We accept that in some instances foreigners are required to fill positions where expertise and experience does not reside locally. However, I want to make it clear to employers that in these instances we expect a Bahamian to understudy and be trained for that position. The Department of Immigration and by extension the government should not find itself in a position where an employer is asking us to renew a work permit after 10 to 15 years. This is unacceptable, especially when our database at the department of Immigration shows that Bahamians are qualified to fill the position. I’ve asked the Department of Labour to hold these employers accountable and deny renewal applications where we have suitably qualified Bahamians living here or abroad. Enough is Enough! A word to the wise should be sufficient!

A great example of the partnership I expect and welcome from those in the hotel sector is the Culinary and Hospitality bridging programme at the University of The Bahamas where my government has provided funding of over 1 million dollars to train over 200 young Bahamians over the next 2 years to take up entry level food service kitchen positions and entry level hospitality positions in the hotel sector. These positions include prep cooks, line cooks, kitchen assistants, bakers’ assistants, front desk agents, guest service associates, concierge and sales coordinators.

These positions require little or no prior experience and provide the foundation for learning and advancing within the food service and hospitality industry and if they desire, upon completion of this course, they can pursue an Associate or bachelor’s degree in hospitality.

The following hotels have committed to onboard these students upon their completion of the program: Atlantis, Bahamar, Lyford Cay, Albany, Margaritaville and RIU. I wish to thank our partners. This is how industry and government should work hand in hand to create more opportunities for Bahamians.

Madam Speaker

I will always stand up for the Bahamian worker!

Madam Speaker:

We made a very deliberate choice to raise much-needed revenue through the more efficient collection of existing taxes, while also introducing or raising a very small number of targeted fees that do not impact most Bahamians.

The side opposite can try to convince the people that a cruise passenger fee, a yacht fee, a tourism enhancement fee, and a foreign work permit fee add up to some huge new burden for the people – but they’re going to continue losing their war with reality.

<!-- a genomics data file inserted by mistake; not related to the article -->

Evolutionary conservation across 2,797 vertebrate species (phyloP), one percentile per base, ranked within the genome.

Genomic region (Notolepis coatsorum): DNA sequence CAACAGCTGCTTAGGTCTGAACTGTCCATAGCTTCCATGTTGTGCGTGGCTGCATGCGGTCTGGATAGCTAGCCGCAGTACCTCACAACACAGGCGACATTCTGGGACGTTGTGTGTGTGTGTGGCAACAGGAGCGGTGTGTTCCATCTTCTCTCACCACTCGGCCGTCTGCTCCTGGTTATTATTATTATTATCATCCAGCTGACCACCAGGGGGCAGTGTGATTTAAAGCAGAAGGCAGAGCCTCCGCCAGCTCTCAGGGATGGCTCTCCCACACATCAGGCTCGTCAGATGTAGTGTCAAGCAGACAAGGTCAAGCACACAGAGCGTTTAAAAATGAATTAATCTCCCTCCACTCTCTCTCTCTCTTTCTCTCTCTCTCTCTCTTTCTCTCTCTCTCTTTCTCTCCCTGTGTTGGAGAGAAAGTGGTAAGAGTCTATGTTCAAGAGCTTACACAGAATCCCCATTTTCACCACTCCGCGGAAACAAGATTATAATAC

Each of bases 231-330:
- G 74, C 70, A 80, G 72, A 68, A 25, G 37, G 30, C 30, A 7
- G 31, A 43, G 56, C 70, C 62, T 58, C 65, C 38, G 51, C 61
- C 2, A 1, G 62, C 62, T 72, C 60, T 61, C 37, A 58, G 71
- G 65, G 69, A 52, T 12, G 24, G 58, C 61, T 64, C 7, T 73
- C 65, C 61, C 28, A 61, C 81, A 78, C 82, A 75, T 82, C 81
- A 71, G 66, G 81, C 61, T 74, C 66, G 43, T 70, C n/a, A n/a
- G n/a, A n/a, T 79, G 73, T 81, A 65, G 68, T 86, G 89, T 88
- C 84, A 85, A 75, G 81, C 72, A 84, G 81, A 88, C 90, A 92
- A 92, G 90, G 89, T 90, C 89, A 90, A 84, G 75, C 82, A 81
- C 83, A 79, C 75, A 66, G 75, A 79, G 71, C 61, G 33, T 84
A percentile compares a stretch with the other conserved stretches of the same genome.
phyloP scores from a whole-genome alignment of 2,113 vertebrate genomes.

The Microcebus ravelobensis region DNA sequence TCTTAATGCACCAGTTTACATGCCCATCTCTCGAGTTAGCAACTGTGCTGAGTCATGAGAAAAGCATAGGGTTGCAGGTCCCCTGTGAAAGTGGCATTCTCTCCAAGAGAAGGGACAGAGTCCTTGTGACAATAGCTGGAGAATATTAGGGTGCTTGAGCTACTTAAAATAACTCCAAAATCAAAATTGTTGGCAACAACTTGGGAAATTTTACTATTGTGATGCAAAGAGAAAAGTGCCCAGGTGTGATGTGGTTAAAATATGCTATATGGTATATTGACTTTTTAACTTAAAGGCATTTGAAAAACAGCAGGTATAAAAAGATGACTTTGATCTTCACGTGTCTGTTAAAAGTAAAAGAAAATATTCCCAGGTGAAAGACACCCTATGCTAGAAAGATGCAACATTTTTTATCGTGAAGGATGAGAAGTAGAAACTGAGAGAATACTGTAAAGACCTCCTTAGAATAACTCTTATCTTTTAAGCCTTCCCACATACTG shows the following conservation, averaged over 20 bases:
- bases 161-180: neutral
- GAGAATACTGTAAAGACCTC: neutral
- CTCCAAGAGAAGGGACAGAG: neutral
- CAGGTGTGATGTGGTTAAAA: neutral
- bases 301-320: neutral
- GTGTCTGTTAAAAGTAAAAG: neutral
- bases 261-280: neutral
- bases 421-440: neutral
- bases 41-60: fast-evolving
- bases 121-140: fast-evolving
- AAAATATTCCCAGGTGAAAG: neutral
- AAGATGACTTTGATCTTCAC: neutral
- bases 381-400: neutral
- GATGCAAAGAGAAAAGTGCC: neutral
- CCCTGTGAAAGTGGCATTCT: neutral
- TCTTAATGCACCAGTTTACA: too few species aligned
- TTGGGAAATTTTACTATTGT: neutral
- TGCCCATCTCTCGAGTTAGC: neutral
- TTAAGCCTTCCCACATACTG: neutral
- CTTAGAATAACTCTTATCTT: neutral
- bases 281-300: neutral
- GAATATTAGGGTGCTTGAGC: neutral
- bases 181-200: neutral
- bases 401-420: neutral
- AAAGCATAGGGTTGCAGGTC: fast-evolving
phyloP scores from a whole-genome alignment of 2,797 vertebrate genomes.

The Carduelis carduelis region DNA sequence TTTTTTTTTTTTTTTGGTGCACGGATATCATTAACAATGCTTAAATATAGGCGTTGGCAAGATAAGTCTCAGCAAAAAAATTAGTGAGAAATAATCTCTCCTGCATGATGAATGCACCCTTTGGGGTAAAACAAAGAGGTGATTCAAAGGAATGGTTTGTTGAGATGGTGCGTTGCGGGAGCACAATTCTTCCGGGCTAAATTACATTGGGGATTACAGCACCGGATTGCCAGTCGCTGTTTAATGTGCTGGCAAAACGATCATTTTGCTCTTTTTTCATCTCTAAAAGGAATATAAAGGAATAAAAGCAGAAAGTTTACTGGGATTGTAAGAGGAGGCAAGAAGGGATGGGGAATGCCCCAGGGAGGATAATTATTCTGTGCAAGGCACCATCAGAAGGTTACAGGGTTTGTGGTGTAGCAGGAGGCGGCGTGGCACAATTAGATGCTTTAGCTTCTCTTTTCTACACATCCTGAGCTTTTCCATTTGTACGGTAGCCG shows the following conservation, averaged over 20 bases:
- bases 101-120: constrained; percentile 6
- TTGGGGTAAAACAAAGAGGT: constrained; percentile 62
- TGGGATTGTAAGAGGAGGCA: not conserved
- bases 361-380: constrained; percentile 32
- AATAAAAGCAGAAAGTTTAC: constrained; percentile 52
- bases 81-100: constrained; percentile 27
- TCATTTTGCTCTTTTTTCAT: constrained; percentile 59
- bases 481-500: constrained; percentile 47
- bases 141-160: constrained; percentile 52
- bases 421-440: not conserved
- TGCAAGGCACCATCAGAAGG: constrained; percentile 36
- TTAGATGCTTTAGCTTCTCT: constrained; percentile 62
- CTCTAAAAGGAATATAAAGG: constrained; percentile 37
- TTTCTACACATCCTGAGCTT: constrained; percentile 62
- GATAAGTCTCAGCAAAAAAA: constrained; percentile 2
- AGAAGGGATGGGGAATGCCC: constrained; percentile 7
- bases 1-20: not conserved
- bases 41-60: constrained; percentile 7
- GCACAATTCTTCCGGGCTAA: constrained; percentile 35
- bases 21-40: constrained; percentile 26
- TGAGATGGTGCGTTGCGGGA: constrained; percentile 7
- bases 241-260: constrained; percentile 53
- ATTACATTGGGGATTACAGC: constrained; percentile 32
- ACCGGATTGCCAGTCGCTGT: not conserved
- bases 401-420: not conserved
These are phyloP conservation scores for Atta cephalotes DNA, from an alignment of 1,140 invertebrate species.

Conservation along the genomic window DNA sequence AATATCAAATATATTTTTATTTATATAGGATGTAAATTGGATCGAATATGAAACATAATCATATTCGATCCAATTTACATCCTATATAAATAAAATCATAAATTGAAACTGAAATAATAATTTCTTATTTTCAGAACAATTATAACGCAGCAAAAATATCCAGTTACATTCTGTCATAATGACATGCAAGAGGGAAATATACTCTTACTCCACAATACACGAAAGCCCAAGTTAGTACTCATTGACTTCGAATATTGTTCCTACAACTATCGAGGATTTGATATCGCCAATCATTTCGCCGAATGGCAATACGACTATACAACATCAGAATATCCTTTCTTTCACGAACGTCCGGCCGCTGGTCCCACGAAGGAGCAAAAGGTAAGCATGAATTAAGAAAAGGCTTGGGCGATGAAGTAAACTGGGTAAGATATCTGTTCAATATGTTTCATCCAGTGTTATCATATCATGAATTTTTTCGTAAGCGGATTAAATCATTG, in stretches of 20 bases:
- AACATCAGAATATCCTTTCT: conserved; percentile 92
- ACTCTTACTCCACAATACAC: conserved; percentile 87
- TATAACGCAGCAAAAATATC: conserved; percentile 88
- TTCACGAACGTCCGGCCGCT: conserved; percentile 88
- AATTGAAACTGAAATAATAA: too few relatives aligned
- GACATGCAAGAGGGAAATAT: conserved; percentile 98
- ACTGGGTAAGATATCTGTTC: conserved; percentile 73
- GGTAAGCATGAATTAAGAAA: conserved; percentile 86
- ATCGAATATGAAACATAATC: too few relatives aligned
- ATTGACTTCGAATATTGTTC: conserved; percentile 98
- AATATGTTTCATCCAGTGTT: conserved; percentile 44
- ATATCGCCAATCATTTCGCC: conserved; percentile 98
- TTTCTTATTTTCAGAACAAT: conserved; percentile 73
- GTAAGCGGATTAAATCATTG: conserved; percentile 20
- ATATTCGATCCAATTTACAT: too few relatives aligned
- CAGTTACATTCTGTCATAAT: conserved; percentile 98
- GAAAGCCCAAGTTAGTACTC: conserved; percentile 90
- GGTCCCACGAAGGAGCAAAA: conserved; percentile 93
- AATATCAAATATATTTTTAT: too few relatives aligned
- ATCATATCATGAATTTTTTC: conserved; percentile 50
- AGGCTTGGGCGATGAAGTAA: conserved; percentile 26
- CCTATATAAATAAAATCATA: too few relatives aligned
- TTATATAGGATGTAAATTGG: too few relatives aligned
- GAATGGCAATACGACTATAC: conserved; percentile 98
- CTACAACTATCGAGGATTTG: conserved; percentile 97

They also have very strenuous objections to the Revenue Enhancement Unit, and the Large Taxpayer Unit, which focus on enforcing compliance with existing laws.

We are all aware that, unfortunately, there are those who want to reap the benefits of our nation while contributing the least amount possible.

Why is the side opposite objecting to enforcing the laws of The Commonwealth of The Bahamas?

The Large Taxpayers Unit focuses on compliance for businesses making over $5 million per year. Should such businesses not be asked to pay the taxes they owe?

This is a nation of laws, and we intend to enforce those laws. Those who suggest the government should not make efforts to collect taxes on the biggest companies or the most expensive properties – they’re telling us everything we need to know about who they are – and who they’re for.

Madam Speaker,

There was a time in this House when members would be embarrassed to be that shameless. Everyone must pay their fair share.  

Bahamians know that for too long, many of those who can afford to pay have simply ignored their tax bill.

Meanwhile, most Bahamian pays taxes through their consumption. They do not have the ability to evade their tax obligations because they are taxed when they purchase goods and make use of services every day.

If our efforts to require those who can afford it to live up to their tax obligations is being treated as controversial, it is because there are certain circles in our country who are not accustomed to being held accountable. 

When it comes to Real Property Taxes, the vast majority of back taxes owed are owed by second homeowners. This is not an issue affecting most Bahamians. Raising the cap on real Property Taxes affects owners of multi-million-dollar properties – which again, does not include most Bahamians. The irony is that these same people pay their taxes in their home countries but for some reason a few believe they don’t have to pay their taxes here as subscribed by law.

Remember when the previous government refused to take action on Real Property Tax reforms because a certain community wrote an “angry letter”?